|LETTER TO EDITOR
|Year : 2012 | Volume
| Issue : 2 | Page : 202-203
The use of N-acetylcysteine to prevent hepatic dysfunction during laparoscopic surgery
Rakesh Garg1, Ramesh Chand Gupta2
1 Department of Anaesthesiology and Intensive Care, PGIMER and Dr. RML Hospital, New Delhi, India
2 Department of Anaesthesiology and Intensive Care, Mahatma Gandhi Medical College and Hospital, Jaipur, Rajasthan, India
|Date of Web Publication||17-May-2012|
35, DDA Flats, Jaidev Park, East Punjabi Bagh, New Delhi - 110 026
Source of Support: None, Conflict of Interest: None
|How to cite this article:|
Garg R, Gupta RC. The use of N-acetylcysteine to prevent hepatic dysfunction during laparoscopic surgery. Indian J Anaesth 2012;56:202-3
|How to cite this URL:|
Garg R, Gupta RC. The use of N-acetylcysteine to prevent hepatic dysfunction during laparoscopic surgery. Indian J Anaesth [serial online] 2012 [cited 2019 Dec 15];56:202-3. Available from: http://www.ijaweb.org/text.asp?2012/56/2/202/96312
We read with interest the study, "The effects of N-acetylcysteine (NAC) on hepatic function during isoflurane anaesthesia for laparoscopic surgery patients" by Beyaz et al.  We have few concerns with the study that need to be clarified to make the study more informative.
Hepatic function may be affected by various reasons, including duration of surgery, the patient anaesthetic exposure of volatile agent (Minimum alveolar concentration-hours), the creation of pneumoperitoneum, degree of intrabdominal pressure (during laparoscopy) and the fluid management including blood loss. All these factors can contribute to a difference in the hepatic function rather than the isoflurane itself, as emphasized by the authors. Therefore, these parameters need to be mentioned and compared in the two groups.
Also, the authors concluded that isoflurane with NAC has a lesser effect on liver function as compared with isoflurane alone, but the tables represent increased glutathione S-tranferase (GST), prolonged prothrombin time (PT) and International normalized ratio in the isoflurane-NAC group as compared with the isoflurane group, which needs to be clarified. It has been emphasized that the therapeutic doses of NAC cause abnormal haemostatic activity, and this needs to be considered when the haemostatic function is assessed as a predictor for hepatic injury.  Also, the role of NAC on PT is controversial, but a recent study regarding use of NAC in cardiac surgery mentioned that the use of NAC has no effect on PT, platelet count, blood loss or the need for blood transfusion. It appears that, in the present study, there should be other factors that led to altered coagulation profile rather than NAC itself, which needs to be analysed.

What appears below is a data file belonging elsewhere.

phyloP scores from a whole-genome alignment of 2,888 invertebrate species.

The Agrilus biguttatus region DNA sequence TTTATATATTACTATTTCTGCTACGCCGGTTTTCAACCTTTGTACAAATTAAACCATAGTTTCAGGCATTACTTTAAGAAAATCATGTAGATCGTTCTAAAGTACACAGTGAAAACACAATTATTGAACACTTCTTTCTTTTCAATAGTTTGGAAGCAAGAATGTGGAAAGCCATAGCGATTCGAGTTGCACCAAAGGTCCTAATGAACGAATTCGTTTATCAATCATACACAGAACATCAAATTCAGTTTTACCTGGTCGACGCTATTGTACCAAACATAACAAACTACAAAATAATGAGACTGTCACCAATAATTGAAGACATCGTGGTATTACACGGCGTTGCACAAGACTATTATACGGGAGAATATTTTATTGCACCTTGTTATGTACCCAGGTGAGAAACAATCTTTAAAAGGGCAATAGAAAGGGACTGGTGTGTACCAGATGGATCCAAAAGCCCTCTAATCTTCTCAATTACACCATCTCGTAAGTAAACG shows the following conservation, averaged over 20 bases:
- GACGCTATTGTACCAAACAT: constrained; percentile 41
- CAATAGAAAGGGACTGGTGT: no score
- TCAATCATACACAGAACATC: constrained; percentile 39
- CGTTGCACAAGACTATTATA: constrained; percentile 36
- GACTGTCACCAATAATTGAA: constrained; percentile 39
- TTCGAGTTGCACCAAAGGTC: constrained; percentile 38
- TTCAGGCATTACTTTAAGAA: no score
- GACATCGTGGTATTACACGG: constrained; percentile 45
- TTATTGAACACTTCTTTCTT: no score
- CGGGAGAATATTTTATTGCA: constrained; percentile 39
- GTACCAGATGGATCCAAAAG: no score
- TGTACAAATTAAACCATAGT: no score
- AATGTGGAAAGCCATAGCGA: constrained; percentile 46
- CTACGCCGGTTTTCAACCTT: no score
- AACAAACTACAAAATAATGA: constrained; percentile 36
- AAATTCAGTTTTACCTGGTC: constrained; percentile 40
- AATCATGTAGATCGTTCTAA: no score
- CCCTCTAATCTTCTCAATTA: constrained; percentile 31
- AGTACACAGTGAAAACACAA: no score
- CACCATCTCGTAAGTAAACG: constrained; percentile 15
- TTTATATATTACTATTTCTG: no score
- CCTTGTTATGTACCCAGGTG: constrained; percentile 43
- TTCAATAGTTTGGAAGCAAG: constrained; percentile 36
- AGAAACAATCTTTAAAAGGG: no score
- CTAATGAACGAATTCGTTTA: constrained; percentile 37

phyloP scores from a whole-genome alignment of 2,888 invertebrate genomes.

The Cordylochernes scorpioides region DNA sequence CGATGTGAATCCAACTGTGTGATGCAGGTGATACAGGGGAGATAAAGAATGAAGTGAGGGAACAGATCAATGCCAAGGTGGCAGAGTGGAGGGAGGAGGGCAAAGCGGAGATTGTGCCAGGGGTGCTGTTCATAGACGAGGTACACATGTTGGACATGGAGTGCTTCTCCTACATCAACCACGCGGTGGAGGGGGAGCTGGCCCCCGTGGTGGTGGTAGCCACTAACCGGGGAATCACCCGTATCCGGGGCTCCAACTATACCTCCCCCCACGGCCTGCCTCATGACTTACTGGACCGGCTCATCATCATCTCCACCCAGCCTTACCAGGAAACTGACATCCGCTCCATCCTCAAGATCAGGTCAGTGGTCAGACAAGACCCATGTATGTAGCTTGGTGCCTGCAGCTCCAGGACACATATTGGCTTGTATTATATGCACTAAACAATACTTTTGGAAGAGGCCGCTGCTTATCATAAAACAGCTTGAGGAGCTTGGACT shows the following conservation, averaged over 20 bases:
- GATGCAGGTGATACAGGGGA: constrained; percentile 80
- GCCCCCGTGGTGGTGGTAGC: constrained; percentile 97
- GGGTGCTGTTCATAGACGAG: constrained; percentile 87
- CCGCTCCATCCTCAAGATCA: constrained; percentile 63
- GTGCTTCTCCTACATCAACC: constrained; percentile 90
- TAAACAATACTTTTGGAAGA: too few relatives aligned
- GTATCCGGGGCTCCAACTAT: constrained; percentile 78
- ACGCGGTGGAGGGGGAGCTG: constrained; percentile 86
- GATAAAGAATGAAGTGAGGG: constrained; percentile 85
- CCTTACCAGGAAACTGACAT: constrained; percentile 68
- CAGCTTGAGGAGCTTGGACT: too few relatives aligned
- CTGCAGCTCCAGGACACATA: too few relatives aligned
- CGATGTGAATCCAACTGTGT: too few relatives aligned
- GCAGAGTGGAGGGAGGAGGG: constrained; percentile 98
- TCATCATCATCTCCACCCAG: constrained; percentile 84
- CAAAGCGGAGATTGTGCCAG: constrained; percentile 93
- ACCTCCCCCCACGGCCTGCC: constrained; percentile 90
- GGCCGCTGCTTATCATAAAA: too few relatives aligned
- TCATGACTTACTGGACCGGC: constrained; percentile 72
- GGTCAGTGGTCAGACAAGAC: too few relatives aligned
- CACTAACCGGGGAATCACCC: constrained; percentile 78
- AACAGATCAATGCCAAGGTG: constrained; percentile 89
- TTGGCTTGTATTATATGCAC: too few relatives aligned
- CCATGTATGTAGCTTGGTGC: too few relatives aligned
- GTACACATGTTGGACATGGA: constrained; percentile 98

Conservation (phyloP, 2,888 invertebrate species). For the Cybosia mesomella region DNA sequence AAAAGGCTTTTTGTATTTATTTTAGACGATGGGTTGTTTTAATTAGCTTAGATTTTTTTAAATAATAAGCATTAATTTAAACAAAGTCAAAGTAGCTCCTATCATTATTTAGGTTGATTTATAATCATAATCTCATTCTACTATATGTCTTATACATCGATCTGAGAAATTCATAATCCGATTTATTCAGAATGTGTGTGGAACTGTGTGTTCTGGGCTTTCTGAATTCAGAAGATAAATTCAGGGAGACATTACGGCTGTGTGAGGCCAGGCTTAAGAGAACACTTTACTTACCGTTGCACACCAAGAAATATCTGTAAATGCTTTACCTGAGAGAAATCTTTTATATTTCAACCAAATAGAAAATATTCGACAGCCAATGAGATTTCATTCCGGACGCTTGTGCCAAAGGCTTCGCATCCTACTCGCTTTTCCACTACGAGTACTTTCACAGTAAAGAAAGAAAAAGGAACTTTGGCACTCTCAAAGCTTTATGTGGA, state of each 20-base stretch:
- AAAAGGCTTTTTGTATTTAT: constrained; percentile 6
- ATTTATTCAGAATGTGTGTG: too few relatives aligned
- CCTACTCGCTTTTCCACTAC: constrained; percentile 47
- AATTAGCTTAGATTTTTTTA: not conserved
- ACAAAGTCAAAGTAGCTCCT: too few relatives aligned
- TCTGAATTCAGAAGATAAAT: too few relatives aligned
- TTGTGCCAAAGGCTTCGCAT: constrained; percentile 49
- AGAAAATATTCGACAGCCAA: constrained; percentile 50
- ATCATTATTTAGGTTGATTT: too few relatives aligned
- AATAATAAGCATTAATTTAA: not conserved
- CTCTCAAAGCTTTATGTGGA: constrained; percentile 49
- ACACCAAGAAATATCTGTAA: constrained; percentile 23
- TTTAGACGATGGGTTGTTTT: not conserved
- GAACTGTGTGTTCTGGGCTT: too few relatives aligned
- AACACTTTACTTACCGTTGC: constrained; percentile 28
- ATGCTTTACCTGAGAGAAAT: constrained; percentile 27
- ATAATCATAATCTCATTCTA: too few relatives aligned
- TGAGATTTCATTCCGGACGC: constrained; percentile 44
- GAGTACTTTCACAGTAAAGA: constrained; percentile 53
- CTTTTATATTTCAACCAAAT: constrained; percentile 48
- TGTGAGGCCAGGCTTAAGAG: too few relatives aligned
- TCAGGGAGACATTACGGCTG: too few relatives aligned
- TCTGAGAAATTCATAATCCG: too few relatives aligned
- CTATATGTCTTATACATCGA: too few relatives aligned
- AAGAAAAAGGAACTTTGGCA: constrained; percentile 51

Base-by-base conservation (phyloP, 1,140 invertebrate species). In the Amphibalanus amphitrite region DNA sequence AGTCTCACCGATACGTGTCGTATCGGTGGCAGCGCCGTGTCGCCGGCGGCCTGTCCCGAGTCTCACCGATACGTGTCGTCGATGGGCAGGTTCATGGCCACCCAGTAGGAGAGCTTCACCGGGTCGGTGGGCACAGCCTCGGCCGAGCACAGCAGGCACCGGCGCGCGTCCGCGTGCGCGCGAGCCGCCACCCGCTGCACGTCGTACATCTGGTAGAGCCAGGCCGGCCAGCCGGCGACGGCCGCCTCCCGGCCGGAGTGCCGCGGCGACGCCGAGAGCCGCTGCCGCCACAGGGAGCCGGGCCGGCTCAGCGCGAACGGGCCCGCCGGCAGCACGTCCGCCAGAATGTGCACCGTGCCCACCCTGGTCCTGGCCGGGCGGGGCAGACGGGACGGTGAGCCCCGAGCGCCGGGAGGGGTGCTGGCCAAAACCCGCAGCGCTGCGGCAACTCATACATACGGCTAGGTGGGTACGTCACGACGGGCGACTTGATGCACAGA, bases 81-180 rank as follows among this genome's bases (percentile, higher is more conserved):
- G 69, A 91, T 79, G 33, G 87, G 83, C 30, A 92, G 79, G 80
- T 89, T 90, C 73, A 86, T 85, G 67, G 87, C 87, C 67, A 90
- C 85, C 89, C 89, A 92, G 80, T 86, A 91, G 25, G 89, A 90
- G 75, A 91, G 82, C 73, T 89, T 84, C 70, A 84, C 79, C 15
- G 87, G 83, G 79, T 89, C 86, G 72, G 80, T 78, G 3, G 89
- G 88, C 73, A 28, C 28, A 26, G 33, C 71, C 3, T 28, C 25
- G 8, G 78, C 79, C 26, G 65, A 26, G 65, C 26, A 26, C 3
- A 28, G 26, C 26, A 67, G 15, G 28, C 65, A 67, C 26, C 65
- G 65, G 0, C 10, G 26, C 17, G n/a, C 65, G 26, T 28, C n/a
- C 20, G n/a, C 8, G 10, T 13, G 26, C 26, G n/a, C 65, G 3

The pain itself is responsible for secretion of many endogenous substances that may affect the hepatic function by decreasing the hepatic blood flow. Please clarify the avoidance of opioids or any other analgesia technique for pain management.
The effect of hypercarbia may have an impact on hepatic perfusion; therefore, details of this including duration of carboperitoneum, total flow of carbon dioxide and blood carbon dioxide levels, may be more informative. It has been studied in animals that mild hypercapnia causes depression of hepatic function in spite of increase in portal vein and hepatic artery blood flow.  Also, elevated intra-abdominal pressures (both in terms of level and duration) due to gas insufflations for laparoscopy results in regional flow changes, including liver, and thus may affect the hepatic function.  On the other hand, gasless laparoscopic procedures have been shown to preserve hepatic functions.  Thus, it becomes prudent to compare the level of carbon dioxide and intra-abdominal pressure in the two groups as different types of surgical procedures were included for the study.
GST is a sensitive and specific marker for hepatocellular damage. GST has a short half-life of ~1 h; therefore, it reflects hepatocellular damage more rapidly as compared with other liver enzymes. In the authors' study, GST level was significantly increased in the NAC group, indicating increased hepatocellular damage in the NAC group. Then, the authors' conclusion that "liver functions were well preserved with the administration of NAC during anaesthesia with isoflurane" needs to be justified.
The hepatic functions are significantly more impaired after laparoscopic cholecystectomy in elderly patients as compared with younger patients.  Therefore, it becomes prudent to mention the demographic profile of the patients to relate the changes on hepatic functions. The sample size calculation for a primary outcome variable has not been mentioned in the article. Without the sample size, the significance of outcome cannot be interpreted scientifically. Also, it will be more informative if exact P values for various comparisons may be mentioned. In the statistical analysis, the authors mention that the parameters without normal distribution were evaluated with the Mann-Whittney U-test, but the data represented only shows mean±SD. Please clarify which parameters were not normally distributed and the level of skewness.
| References|| |
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|2.||Knudson TT, Thorsen S, Jensen SA, Dalhoff K, Schmidt LE, Becker U, et al. Effect of intravenous n-acetylcysteine infusion on hemostatic parameters in healthy subjects. Gut 2005;54:515-21. |
|3.||Wesner AR, Brackbill ML, Stysma CS. Effect of preoperative N-Acetylcysteine on postoperative blood loss paraemetres in cardiac surgery patients. Int J Vasc Med 2011;2011:859020. |
|4.||Fujita Y, Sakai T, Ohsumi A, Takaori M. Effects of hypocapnia and hypercapnia on splanchnic circulation and hepatic function in the beagle. Anesth Analg 1989;69:152-7. |
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